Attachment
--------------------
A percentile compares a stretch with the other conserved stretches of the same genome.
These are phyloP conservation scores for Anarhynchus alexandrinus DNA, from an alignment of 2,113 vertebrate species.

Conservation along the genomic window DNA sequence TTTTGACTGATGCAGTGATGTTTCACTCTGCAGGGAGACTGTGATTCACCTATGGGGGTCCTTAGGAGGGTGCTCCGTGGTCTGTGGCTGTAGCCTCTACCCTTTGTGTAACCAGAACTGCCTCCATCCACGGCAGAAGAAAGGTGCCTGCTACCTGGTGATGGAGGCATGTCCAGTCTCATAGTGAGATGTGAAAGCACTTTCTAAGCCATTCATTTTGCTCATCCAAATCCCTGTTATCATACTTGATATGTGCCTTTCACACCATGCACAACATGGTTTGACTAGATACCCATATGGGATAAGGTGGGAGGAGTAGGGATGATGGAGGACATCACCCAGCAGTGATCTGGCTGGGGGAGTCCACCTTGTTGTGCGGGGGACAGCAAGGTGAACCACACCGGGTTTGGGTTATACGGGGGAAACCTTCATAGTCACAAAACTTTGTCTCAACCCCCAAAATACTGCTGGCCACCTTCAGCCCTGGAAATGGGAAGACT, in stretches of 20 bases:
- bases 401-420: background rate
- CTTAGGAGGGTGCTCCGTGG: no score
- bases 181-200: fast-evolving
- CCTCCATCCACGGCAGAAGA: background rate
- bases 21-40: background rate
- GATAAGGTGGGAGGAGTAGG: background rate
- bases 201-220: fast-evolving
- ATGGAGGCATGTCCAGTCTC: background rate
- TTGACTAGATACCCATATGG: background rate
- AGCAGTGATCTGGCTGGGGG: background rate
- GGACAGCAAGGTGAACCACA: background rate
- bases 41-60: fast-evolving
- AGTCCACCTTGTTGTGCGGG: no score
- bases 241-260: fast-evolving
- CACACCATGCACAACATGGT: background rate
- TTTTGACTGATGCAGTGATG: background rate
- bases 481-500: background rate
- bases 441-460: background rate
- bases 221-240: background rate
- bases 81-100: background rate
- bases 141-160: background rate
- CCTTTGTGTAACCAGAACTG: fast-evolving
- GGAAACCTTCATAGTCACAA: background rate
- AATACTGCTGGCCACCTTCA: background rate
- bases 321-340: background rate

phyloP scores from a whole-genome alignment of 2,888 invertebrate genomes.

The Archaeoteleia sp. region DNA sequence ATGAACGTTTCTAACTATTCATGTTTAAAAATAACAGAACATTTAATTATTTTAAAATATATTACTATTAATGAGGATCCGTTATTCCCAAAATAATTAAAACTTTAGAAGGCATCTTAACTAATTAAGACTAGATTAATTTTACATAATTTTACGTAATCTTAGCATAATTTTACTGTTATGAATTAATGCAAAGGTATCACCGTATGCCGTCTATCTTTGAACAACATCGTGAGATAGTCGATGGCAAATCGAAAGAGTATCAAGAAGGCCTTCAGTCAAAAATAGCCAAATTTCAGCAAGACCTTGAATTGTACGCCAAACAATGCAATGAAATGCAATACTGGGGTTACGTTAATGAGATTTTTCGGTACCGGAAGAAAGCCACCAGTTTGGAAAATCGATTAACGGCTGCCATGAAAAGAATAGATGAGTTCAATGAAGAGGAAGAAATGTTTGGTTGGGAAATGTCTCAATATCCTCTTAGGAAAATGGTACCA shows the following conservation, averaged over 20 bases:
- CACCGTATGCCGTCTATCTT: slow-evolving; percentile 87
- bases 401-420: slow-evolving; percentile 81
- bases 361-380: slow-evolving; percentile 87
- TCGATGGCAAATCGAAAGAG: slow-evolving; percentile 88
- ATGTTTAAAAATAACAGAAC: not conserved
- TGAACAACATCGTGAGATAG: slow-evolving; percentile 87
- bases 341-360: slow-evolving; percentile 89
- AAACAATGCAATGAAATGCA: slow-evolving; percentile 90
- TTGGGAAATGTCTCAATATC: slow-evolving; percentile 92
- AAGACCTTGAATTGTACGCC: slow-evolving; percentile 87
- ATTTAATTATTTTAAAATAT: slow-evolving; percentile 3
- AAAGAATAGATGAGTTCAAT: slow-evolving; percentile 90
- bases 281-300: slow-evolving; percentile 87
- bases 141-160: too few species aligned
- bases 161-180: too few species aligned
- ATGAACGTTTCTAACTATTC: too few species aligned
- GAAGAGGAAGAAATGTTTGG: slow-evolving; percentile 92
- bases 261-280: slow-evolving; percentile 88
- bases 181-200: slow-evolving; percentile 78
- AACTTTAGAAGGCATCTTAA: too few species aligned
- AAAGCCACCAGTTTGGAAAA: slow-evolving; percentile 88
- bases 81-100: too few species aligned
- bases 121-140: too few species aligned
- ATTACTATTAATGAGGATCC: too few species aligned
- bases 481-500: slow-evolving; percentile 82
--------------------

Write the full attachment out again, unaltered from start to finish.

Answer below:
A percentile compares a stretch with the other conserved stretches of the same genome.
These are phyloP conservation scores for Anarhynchus alexandrinus DNA, from an alignment of 2,113 vertebrate species.

Conservation along the genomic window DNA sequence TTTTGACTGATGCAGTGATGTTTCACTCTGCAGGGAGACTGTGATTCACCTATGGGGGTCCTTAGGAGGGTGCTCCGTGGTCTGTGGCTGTAGCCTCTACCCTTTGTGTAACCAGAACTGCCTCCATCCACGGCAGAAGAAAGGTGCCTGCTACCTGGTGATGGAGGCATGTCCAGTCTCATAGTGAGATGTGAAAGCACTTTCTAAGCCATTCATTTTGCTCATCCAAATCCCTGTTATCATACTTGATATGTGCCTTTCACACCATGCACAACATGGTTTGACTAGATACCCATATGGGATAAGGTGGGAGGAGTAGGGATGATGGAGGACATCACCCAGCAGTGATCTGGCTGGGGGAGTCCACCTTGTTGTGCGGGGGACAGCAAGGTGAACCACACCGGGTTTGGGTTATACGGGGGAAACCTTCATAGTCACAAAACTTTGTCTCAACCCCCAAAATACTGCTGGCCACCTTCAGCCCTGGAAATGGGAAGACT, in stretches of 20 bases:
- bases 401-420: background rate
- CTTAGGAGGGTGCTCCGTGG: no score
- bases 181-200: fast-evolving
- CCTCCATCCACGGCAGAAGA: background rate
- bases 21-40: background rate
- GATAAGGTGGGAGGAGTAGG: background rate
- bases 201-220: fast-evolving
- ATGGAGGCATGTCCAGTCTC: background rate
- TTGACTAGATACCCATATGG: background rate
- AGCAGTGATCTGGCTGGGGG: background rate
- GGACAGCAAGGTGAACCACA: background rate
- bases 41-60: fast-evolving
- AGTCCACCTTGTTGTGCGGG: no score
- bases 241-260: fast-evolving
- CACACCATGCACAACATGGT: background rate
- TTTTGACTGATGCAGTGATG: background rate
- bases 481-500: background rate
- bases 441-460: background rate
- bases 221-240: background rate
- bases 81-100: background rate
- bases 141-160: background rate
- CCTTTGTGTAACCAGAACTG: fast-evolving
- GGAAACCTTCATAGTCACAA: background rate
- AATACTGCTGGCCACCTTCA: background rate
- bases 321-340: background rate

phyloP scores from a whole-genome alignment of 2,888 invertebrate genomes.

The Archaeoteleia sp. region DNA sequence ATGAACGTTTCTAACTATTCATGTTTAAAAATAACAGAACATTTAATTATTTTAAAATATATTACTATTAATGAGGATCCGTTATTCCCAAAATAATTAAAACTTTAGAAGGCATCTTAACTAATTAAGACTAGATTAATTTTACATAATTTTACGTAATCTTAGCATAATTTTACTGTTATGAATTAATGCAAAGGTATCACCGTATGCCGTCTATCTTTGAACAACATCGTGAGATAGTCGATGGCAAATCGAAAGAGTATCAAGAAGGCCTTCAGTCAAAAATAGCCAAATTTCAGCAAGACCTTGAATTGTACGCCAAACAATGCAATGAAATGCAATACTGGGGTTACGTTAATGAGATTTTTCGGTACCGGAAGAAAGCCACCAGTTTGGAAAATCGATTAACGGCTGCCATGAAAAGAATAGATGAGTTCAATGAAGAGGAAGAAATGTTTGGTTGGGAAATGTCTCAATATCCTCTTAGGAAAATGGTACCA shows the following conservation, averaged over 20 bases:
- CACCGTATGCCGTCTATCTT: slow-evolving; percentile 87
- bases 401-420: slow-evolving; percentile 81
- bases 361-380: slow-evolving; percentile 87
- TCGATGGCAAATCGAAAGAG: slow-evolving; percentile 88
- ATGTTTAAAAATAACAGAAC: not conserved
- TGAACAACATCGTGAGATAG: slow-evolving; percentile 87
- bases 341-360: slow-evolving; percentile 89
- AAACAATGCAATGAAATGCA: slow-evolving; percentile 90
- TTGGGAAATGTCTCAATATC: slow-evolving; percentile 92
- AAGACCTTGAATTGTACGCC: slow-evolving; percentile 87
- ATTTAATTATTTTAAAATAT: slow-evolving; percentile 3
- AAAGAATAGATGAGTTCAAT: slow-evolving; percentile 90
- bases 281-300: slow-evolving; percentile 87
- bases 141-160: too few species aligned
- bases 161-180: too few species aligned
- ATGAACGTTTCTAACTATTC: too few species aligned
- GAAGAGGAAGAAATGTTTGG: slow-evolving; percentile 92
- bases 261-280: slow-evolving; percentile 88
- bases 181-200: slow-evolving; percentile 78
- AACTTTAGAAGGCATCTTAA: too few species aligned
- AAAGCCACCAGTTTGGAAAA: slow-evolving; percentile 88
- bases 81-100: too few species aligned
- bases 121-140: too few species aligned
- ATTACTATTAATGAGGATCC: too few species aligned
- bases 481-500: slow-evolving; percentile 82